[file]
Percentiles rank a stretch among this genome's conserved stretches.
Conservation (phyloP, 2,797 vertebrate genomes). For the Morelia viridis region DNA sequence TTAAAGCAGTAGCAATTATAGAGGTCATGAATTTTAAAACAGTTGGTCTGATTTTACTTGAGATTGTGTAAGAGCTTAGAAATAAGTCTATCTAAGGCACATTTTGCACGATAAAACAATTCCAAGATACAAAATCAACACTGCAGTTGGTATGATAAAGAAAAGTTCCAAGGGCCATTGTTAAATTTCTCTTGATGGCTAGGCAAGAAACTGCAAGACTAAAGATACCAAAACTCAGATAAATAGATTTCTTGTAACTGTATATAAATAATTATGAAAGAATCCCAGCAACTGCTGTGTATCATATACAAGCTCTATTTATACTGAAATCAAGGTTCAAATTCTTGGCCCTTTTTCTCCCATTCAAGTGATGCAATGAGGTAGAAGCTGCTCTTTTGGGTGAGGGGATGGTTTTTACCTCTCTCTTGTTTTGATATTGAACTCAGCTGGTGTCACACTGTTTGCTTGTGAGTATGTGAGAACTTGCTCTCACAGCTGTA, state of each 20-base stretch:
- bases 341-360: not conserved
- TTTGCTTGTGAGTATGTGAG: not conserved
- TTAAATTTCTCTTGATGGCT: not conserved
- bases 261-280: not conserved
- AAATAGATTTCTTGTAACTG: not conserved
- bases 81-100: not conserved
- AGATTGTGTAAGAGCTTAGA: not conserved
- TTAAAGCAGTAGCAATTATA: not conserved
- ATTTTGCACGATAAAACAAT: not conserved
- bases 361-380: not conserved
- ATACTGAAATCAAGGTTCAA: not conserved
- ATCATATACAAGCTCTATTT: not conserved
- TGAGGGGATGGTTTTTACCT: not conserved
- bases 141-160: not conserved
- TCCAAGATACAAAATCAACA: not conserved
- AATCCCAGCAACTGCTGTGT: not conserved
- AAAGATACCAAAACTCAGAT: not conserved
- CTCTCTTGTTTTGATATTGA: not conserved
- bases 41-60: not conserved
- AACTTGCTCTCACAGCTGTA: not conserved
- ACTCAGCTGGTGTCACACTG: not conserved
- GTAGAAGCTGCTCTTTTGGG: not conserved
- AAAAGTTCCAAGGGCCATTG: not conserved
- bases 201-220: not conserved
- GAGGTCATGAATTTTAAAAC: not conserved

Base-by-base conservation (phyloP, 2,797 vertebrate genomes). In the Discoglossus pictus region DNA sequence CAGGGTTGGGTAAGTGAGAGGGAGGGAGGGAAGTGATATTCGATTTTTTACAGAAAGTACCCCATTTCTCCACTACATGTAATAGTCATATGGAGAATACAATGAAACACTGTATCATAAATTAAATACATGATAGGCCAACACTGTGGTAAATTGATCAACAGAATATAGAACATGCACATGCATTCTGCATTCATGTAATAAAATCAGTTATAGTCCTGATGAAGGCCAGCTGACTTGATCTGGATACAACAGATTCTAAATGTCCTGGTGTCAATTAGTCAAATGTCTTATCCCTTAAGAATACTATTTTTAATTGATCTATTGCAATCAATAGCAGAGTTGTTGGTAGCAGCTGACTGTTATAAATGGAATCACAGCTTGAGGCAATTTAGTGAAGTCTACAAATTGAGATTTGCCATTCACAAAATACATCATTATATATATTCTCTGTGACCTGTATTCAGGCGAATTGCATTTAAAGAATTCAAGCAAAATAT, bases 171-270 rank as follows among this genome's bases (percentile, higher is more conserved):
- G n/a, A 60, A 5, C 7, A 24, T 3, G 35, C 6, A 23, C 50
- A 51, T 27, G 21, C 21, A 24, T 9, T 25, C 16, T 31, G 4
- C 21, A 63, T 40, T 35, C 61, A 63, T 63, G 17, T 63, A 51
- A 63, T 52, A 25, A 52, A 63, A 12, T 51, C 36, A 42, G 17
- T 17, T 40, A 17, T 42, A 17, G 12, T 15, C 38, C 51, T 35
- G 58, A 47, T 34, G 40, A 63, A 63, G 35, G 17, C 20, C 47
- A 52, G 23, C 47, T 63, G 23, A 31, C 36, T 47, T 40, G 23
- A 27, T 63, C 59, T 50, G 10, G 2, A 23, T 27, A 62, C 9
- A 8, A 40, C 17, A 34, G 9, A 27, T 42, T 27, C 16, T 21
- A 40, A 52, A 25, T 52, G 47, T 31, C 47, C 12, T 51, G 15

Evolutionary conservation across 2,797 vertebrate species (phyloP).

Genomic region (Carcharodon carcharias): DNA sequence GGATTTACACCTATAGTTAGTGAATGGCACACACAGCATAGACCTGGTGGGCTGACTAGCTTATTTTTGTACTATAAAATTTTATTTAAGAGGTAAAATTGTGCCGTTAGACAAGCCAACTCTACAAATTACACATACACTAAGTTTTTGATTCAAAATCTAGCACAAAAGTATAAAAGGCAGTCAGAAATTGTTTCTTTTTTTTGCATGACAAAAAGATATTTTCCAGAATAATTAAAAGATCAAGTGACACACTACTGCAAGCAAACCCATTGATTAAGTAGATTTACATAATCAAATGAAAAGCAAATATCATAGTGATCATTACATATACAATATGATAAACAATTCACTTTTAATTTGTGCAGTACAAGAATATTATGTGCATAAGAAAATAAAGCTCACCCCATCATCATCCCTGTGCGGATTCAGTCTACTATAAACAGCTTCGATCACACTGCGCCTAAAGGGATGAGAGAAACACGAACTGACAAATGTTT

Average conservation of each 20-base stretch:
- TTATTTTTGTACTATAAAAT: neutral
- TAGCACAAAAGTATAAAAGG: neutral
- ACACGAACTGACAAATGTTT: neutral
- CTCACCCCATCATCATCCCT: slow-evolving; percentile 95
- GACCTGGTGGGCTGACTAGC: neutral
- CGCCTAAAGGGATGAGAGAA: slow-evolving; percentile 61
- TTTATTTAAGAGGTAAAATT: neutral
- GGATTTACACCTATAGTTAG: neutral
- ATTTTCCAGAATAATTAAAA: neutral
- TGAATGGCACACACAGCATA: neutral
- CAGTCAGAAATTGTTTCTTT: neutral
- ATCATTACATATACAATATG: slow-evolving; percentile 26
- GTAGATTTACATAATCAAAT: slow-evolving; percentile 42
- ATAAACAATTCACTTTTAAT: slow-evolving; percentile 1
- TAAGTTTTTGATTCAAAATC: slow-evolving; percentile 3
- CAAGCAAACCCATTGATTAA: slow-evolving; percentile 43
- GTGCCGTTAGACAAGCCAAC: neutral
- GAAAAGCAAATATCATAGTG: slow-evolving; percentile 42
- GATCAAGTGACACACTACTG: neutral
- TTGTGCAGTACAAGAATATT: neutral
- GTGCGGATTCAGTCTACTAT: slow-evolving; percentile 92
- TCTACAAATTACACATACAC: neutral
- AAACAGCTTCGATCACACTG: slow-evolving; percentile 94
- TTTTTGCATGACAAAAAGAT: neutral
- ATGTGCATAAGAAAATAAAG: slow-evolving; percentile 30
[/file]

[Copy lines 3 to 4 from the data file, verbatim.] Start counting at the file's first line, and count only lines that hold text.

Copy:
- bases 341-360: not conserved
- TTTGCTTGTGAGTATGTGAG: not conserved